Amit Gupta, the promoter of Agrifields DMCC, which previously operated as Getax, is under fire again, this time, for allegedly conducting a “fraudulent share transfer” of 1,510,000 shares as well as “forging and manipulating the records” and also having “illegally struck of a Rs 9,95,64,143 loan” of Sunland Projects Pvt Ltd, conspiring against his brother, Ashok Gupta, as per an FIR lodged by Kolkata Police on the 22nd of December, 2023.
The case has been filed in the National Company Law Tribunal “NCLT”, which the Alipore Court in Kolkata heard in court 6th November, 2023, and ordered the respondents to submit their response by the 4th December, 2023, which neither Amit Gupta or Sunland Projects did, leading to the FIR.
Sunland owns real estate across Kolkata as well as across India, and has equity positions in other businesses. One of its projects, Sunland Residency in Rajharat, Kolkata, spreads over 54,000 square feet (1.24 acres). The company’s assets exceed 700 crore rupees, as per submissions.
As per court documents, the share transfer, which amounts to approximately 33.33% of the company, was not signed by the petitioner, was not registered in front of the Public Notary and the gift deed was not uploaded in the Ministry of Corporate Affairs website, three procedural misconducts. The shares were transferred to Amit’s father G.S. Gupta, and Amit, in 2018, became the ultimate beneficial owner of those shares.
This isn’t the first time the promoter of Agrifields DMCC, and Getax, was in the public light. As per Sydney Morning Herald, “The US documents name Getax director Amit Gupta as the ‘target of a criminal investigation who is alleged to have conspired with others to bribe foreign public officials and to have engaged in money laundering and other offences’.”
Recently uncovered, Amit Gupta, his father G.S Gupta, mother Sushila Gupta and family received multiple income tax notices exceeding 1700 crore, dated between 22nd March 2022 and 7th July 2022 with the probe unveiling the non-filing of income tax returns by multiple members of the family, coupled with discrepancies unearthed in the source of funds, under the anti-money laundering and corruption act.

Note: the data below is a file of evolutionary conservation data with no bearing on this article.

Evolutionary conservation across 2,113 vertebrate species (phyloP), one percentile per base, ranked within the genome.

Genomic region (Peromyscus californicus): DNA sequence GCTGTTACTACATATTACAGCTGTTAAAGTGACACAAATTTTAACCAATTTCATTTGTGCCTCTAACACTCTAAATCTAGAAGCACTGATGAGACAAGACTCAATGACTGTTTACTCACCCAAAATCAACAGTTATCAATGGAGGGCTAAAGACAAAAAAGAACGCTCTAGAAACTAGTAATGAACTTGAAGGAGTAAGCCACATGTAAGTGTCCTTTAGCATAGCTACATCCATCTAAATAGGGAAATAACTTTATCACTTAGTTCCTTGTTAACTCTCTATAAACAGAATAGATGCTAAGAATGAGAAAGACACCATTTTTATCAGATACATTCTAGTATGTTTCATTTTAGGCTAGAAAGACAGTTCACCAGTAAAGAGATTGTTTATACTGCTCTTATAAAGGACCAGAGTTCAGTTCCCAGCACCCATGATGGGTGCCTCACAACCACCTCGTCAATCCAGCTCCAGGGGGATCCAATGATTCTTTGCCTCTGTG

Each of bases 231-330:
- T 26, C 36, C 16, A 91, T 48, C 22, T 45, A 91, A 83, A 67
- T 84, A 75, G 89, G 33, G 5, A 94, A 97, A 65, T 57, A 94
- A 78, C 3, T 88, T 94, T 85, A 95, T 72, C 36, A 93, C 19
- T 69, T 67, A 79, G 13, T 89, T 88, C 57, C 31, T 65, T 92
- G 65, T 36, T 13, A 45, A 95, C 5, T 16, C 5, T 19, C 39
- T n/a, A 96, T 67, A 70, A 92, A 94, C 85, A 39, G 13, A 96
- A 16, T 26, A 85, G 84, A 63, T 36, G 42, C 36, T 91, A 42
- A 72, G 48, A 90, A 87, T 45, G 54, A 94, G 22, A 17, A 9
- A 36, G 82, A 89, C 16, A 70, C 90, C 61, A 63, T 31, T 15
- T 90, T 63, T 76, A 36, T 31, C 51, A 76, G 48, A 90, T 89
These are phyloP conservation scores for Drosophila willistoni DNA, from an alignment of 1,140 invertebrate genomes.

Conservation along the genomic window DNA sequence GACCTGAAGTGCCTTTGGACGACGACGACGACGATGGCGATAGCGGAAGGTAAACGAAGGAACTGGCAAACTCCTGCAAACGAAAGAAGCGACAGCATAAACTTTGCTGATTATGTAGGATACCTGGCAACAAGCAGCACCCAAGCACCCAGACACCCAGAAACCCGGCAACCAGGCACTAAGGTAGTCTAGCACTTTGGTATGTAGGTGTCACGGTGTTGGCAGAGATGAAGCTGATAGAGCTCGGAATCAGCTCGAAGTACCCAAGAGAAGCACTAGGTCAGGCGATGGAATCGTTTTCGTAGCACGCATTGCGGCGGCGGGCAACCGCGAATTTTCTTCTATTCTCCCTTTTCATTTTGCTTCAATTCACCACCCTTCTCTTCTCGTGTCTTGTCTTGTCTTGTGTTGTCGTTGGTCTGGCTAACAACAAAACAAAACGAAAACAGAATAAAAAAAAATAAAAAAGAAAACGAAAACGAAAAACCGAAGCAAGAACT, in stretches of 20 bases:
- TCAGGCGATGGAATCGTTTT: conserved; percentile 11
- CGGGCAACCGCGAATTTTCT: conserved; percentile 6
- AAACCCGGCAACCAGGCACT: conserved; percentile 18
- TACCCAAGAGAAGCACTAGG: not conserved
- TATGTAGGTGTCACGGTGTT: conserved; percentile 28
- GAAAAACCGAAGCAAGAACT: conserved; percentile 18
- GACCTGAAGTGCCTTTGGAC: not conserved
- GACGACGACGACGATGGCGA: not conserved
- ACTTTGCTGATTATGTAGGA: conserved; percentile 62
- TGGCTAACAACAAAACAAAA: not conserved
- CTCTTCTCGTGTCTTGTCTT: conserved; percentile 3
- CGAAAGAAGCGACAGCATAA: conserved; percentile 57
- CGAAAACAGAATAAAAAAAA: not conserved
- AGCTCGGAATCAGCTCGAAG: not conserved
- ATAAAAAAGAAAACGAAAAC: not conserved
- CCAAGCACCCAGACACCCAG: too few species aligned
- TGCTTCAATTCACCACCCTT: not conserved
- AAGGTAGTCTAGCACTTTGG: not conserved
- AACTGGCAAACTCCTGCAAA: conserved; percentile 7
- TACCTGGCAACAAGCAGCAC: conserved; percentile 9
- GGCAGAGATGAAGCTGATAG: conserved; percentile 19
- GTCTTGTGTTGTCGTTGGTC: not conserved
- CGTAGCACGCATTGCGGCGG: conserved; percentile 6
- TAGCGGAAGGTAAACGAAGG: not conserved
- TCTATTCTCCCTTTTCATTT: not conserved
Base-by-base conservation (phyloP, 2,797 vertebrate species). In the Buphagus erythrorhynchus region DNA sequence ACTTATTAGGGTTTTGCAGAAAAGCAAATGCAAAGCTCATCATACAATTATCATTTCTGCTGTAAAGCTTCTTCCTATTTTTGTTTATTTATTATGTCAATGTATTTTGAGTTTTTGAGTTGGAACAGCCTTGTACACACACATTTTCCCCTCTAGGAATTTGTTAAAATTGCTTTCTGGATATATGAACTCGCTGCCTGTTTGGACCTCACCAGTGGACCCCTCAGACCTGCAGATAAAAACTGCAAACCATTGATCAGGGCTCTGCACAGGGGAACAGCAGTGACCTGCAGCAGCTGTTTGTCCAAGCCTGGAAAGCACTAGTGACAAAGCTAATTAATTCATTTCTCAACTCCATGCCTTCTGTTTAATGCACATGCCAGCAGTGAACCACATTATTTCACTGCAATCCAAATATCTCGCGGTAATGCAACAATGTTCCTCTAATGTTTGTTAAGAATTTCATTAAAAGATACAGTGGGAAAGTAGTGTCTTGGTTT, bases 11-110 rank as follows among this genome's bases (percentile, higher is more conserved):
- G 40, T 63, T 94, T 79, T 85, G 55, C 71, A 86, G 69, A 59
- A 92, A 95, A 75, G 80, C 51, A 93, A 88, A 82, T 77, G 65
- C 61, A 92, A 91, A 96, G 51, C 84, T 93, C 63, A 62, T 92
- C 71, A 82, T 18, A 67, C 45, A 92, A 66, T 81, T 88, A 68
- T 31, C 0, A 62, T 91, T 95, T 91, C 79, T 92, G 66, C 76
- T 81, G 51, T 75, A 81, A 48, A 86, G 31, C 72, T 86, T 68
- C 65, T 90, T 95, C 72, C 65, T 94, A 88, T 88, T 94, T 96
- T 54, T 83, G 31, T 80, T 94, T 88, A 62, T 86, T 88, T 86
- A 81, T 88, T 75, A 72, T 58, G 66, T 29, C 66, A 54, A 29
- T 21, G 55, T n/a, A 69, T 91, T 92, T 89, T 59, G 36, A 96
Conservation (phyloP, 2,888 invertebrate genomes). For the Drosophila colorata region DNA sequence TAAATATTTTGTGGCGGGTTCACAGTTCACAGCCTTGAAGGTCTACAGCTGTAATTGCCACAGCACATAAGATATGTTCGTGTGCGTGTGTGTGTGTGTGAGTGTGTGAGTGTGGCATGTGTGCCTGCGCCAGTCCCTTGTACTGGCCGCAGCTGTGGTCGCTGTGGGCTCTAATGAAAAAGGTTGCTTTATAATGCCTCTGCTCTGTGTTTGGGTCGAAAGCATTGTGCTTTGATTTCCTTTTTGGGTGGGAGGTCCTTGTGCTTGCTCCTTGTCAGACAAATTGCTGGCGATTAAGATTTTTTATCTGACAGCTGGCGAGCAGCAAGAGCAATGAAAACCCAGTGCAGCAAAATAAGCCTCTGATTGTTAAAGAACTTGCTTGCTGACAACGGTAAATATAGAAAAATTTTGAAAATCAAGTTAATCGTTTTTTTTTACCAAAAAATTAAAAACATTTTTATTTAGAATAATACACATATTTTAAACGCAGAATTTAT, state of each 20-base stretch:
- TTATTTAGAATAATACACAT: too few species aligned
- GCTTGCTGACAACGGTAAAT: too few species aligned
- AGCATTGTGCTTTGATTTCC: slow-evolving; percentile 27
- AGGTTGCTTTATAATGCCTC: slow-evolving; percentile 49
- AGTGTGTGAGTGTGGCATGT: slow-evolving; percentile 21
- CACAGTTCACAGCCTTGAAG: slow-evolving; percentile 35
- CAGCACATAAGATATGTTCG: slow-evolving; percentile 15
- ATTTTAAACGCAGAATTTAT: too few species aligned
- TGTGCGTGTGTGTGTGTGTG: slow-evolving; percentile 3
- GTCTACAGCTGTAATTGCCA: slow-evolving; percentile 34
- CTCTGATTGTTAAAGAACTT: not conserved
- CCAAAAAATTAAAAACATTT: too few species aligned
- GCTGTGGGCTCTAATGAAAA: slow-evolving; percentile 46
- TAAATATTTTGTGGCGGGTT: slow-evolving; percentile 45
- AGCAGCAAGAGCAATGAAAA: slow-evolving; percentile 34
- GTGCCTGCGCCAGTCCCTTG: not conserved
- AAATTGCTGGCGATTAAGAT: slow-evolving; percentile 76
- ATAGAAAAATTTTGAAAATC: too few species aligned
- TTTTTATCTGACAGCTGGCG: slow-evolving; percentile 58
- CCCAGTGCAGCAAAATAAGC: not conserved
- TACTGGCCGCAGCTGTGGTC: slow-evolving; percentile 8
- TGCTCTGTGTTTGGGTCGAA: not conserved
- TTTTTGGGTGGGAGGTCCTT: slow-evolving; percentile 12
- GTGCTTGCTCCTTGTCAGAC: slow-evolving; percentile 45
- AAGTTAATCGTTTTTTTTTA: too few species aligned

Gupta’s legal matters underscores the collaborative efforts of global authorities to ensure accountability for cross-border financial misconduct. The ongoing Income Tax investigation in India, complemented by the FIR filing, illuminates the intricate nature of Gupta’s financial dealings, contributing a heightened layer of complexity to the evolving narrative.
Speculating on the potential outcomes of the case adds a layer of anticipation. Understanding the various scenarios that could unfold provides readers with a comprehensive view of what lies ahead for Agrifields and Amit Gupta.
Reflecting on the case, this section explores the lessons that other companies can draw from Agrifields’ situation. Emphasising the importance of transparency and accountability, it offers valuable insights for businesses aiming to uphold ethical standards.
In conclusion, the FIR against Amit Gupta of Agrifields represents more than just a legal proceeding; it symbolises a critical juncture for corporate ethics. The ramifications of this case extend far beyond the individuals involved, impacting the industry, regulations, and the public’s perception of corporate integrity.